The most stringent ASIL rating is ASIL D, whereas ASIL A is the least. ASIL rating determines the required amount of risk reduction measures and the rigor of the development process to which the supplier must comply. Safety measures, also called safety mechanisms (SMs), are implemented to detect faults and lower the risk of accidents to a socially acceptable level. When triggered, they allow the system to transition to a safe state.
The benefits of using ASIC for Automotive Functional Safety
Automotive ASICs (Application Specific-Integrated Circuit) find extensive role in passenger cars as well as commercial vehicles. These compact and customized integrated circuits are used for various functions including Advance Driver-Assistance Systems (ADAS), engine management systems, braking systems, infotainment systems, interior/exterior lighting. Most of these applications are making today’s car safer, enabling the emergence of autonomous vehicles. They are challenging the automotive electronics industry to achieve new levels of complexity, performance and safety.
Using Application-Specific Integrated Circuits (ASICs) in automotive applications, particularly for functional safety, can offer several benefits.
Benefits from choosing the ASIC path
- ASICs can be designed to meet the high reliability and longevity requirements of the automotive industry, which may involve operating in harsh environmental conditions and extended service life.
- ASICs can consolidate multiple functions into a single chip, reducing the overall component count in the automotive system. Fewer components mean lower system complexity and a reduced likelihood of component failures.
- ASICs are compact and lightweight, making them suitable for space-constrained automotive environments. This is especially important in modern vehicles where space is at a premium.
- ASICs are custom-designed for specific functions, making their behavior highly predictable and deterministic. This predictability is essential for safety-critical applications, as it allows for accurate analysis and verification of system behavior.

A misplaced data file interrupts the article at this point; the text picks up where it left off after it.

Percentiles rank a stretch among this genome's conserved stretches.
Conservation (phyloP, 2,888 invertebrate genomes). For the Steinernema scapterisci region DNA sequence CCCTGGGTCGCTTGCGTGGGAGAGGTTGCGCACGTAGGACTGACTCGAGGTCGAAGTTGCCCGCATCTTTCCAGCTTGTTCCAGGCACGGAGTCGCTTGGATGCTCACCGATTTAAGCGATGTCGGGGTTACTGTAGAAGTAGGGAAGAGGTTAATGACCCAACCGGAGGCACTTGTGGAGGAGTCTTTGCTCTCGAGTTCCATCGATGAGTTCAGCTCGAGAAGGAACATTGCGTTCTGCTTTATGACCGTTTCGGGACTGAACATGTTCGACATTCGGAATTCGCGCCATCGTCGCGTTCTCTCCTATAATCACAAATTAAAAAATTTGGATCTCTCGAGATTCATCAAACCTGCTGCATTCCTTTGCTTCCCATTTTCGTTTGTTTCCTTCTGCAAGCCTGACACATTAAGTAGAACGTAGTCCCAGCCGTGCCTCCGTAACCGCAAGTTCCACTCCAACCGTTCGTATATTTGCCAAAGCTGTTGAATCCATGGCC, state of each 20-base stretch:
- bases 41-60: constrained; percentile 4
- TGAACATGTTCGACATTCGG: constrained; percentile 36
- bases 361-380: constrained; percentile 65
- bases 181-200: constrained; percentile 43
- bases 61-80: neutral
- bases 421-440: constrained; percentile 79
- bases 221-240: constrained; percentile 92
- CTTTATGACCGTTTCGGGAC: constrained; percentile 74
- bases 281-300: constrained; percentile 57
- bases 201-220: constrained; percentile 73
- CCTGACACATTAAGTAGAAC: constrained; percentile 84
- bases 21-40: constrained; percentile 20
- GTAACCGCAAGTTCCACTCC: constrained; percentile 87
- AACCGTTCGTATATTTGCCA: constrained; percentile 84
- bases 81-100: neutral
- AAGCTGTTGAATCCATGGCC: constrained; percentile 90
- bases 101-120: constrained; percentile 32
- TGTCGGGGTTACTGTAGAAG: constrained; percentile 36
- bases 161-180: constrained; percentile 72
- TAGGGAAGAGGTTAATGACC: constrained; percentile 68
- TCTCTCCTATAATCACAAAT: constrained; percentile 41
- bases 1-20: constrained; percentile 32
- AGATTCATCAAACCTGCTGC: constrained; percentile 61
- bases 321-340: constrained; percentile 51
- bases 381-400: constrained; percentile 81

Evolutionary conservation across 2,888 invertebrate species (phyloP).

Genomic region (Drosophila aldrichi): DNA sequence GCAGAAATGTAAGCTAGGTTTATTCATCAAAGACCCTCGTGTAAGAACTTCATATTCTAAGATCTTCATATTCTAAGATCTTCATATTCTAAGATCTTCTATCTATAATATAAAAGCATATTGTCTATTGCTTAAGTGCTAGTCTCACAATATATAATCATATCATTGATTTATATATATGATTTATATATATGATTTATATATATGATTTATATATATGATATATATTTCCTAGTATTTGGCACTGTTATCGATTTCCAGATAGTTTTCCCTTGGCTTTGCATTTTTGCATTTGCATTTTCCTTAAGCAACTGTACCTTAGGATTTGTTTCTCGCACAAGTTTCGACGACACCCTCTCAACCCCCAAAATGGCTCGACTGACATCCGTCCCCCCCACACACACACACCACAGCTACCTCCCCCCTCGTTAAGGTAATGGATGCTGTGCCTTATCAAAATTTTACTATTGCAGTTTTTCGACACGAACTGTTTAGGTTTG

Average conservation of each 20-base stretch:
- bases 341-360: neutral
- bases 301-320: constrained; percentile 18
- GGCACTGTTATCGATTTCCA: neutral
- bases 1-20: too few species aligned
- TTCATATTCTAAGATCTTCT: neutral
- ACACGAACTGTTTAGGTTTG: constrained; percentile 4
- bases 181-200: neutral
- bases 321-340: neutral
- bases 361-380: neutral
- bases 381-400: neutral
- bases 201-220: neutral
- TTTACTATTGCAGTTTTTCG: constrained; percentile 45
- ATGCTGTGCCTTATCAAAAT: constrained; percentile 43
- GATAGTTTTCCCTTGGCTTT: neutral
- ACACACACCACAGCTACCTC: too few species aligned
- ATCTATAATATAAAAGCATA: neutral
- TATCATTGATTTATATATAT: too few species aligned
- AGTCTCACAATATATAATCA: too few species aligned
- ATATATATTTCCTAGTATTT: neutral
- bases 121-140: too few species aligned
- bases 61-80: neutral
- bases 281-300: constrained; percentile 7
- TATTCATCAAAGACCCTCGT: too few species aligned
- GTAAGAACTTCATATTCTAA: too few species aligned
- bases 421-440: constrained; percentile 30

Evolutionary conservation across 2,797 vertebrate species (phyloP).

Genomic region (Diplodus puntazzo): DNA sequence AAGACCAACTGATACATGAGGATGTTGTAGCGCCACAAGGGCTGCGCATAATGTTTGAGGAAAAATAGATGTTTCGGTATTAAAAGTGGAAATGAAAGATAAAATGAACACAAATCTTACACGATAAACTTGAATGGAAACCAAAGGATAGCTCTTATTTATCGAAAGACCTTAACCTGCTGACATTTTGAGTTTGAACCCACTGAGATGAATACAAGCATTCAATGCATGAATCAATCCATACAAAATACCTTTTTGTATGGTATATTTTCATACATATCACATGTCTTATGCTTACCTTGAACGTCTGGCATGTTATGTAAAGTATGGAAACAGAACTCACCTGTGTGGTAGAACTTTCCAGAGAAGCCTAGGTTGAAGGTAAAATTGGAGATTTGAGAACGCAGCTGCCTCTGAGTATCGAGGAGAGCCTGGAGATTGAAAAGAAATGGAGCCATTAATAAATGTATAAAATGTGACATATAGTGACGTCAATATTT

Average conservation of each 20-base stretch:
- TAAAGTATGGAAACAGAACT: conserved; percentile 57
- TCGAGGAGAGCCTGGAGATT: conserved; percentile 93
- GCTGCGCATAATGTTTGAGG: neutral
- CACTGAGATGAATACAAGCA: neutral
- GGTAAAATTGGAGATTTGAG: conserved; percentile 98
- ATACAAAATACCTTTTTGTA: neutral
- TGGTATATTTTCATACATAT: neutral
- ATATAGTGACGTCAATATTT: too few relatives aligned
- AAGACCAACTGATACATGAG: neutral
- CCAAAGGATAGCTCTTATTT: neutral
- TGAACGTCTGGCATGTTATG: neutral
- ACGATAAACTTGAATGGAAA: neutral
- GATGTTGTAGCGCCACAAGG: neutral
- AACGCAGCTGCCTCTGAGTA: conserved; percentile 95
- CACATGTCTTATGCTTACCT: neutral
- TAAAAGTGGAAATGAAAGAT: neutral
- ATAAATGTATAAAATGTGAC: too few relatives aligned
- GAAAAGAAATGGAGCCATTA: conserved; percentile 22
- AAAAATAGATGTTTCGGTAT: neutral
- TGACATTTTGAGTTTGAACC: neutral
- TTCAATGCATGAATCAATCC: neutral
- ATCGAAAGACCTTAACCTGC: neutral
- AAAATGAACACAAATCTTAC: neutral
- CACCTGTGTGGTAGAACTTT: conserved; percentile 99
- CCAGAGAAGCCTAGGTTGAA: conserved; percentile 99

- ASICs can be designed with EMI-resistant features to ensure that electromagnetic interference from other vehicle components does not affect their operation. This is essential for maintaining reliable performance in an automotive environment with various electronic systems
Benefits from choosing ASICs in automotive applications, particularly for functional safety and security
- ASICs can be complex and combine digital processing, analog, RF, and power management functions in a single silicon die for applications such as ADAS. As a result, critical safety features are managed on-chip.
- ASICs can be used in electronic control units (ECUs) to control various systems, including the engine and transmission. These systems are critical to the safe operation of the vehicle. Software security measures, such as vulnerability scanning, encryption or access control, can be used to ensure that these automotive ASICs are secured and protected against potential threats.
- ASICs can be designed to incorporate redundancy and fail-safe mechanisms to enhance the reliability of safety-critical systems. For example, redundant circuits can be implemented within a single ASIC to detect and correct faults, reducing the probability of system failure.